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I thought of having an AJAX module service layer, with controllers and actions that interact with my model. Easy, but not very extensible and would violate DRY. If I change the logistics of some process I'll have to edit the AJAX controllers and the normal controllers.

So ideally I would load the exact same actions for both javascript and non-javascript users. I have thought about maybe checking for $_POST['ajax'], if it is set I would load a different (json'y) view for the data. Was wondering how/a good way to do this (front controller plugin I imagine?) or if someone can point me to an UP TO DATE tutorial that describes a really good way for building a larger ajax application.

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up vote 4 down vote accepted

You can actually use the request object to determine if a request has happened through ajax, e.g.:

// from your controller
if($this->getRequest()->isXmlHttpRequest()) {
    // an ajax request, do something special (e.g. render partial view)
} else {
   // render entire view

That's basically testing for the x-requested-with header (which is not always present, depending on JS library, etc). See (under the heading of 'detecting ajax requests'):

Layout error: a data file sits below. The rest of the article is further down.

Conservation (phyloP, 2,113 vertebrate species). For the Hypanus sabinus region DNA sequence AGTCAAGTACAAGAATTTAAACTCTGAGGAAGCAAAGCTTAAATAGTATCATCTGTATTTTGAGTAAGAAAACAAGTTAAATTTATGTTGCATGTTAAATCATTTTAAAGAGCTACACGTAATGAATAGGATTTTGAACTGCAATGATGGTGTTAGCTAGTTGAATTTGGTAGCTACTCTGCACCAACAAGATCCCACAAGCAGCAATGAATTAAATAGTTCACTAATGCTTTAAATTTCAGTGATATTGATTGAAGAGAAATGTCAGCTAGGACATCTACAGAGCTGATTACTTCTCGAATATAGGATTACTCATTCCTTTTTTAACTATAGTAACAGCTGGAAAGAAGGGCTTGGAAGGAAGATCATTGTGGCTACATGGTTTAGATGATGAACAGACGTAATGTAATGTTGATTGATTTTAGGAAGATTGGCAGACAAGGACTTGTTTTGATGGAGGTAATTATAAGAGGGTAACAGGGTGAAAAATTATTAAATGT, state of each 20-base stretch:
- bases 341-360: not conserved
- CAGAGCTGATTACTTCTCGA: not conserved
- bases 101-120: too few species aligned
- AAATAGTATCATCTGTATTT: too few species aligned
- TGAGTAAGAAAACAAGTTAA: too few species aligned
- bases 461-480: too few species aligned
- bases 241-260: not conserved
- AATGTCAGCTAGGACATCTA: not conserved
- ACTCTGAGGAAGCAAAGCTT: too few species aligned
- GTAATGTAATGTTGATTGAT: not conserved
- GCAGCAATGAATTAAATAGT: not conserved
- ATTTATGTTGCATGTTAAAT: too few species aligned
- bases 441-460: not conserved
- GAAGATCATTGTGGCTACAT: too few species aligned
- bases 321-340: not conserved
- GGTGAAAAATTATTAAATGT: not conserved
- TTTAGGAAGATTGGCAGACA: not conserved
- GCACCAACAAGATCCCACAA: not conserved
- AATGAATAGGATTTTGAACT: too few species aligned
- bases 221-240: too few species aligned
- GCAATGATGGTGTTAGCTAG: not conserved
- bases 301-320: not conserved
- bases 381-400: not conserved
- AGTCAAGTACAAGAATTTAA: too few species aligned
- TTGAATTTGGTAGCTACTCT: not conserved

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getRequest should be getRequest() – chelmertz May 28 '10 at 13:59
@chelmertz - Thanks for that. – karim79 May 28 '10 at 14:09
@karim79 You think that a module only to receive ajax requests is a good pratice? – JCM Sep 9 '11 at 19:12

You can check for XmlHttpRequest headers. Not all Javascript libraries do this, though, and even the ones that do don't necessarily do it in all browsers.

There's also AjaxContext, which basically checks the "context" request variable similar to your idea of $_POST['ajax'].

What I actually ended up doing was similar to your original suggestion. I created an AJAX module. In order to prevent tons of controller code duplication, I created a service layer that handles all the operations on models, so my controllers are really only responsible for transforming input requests and display.

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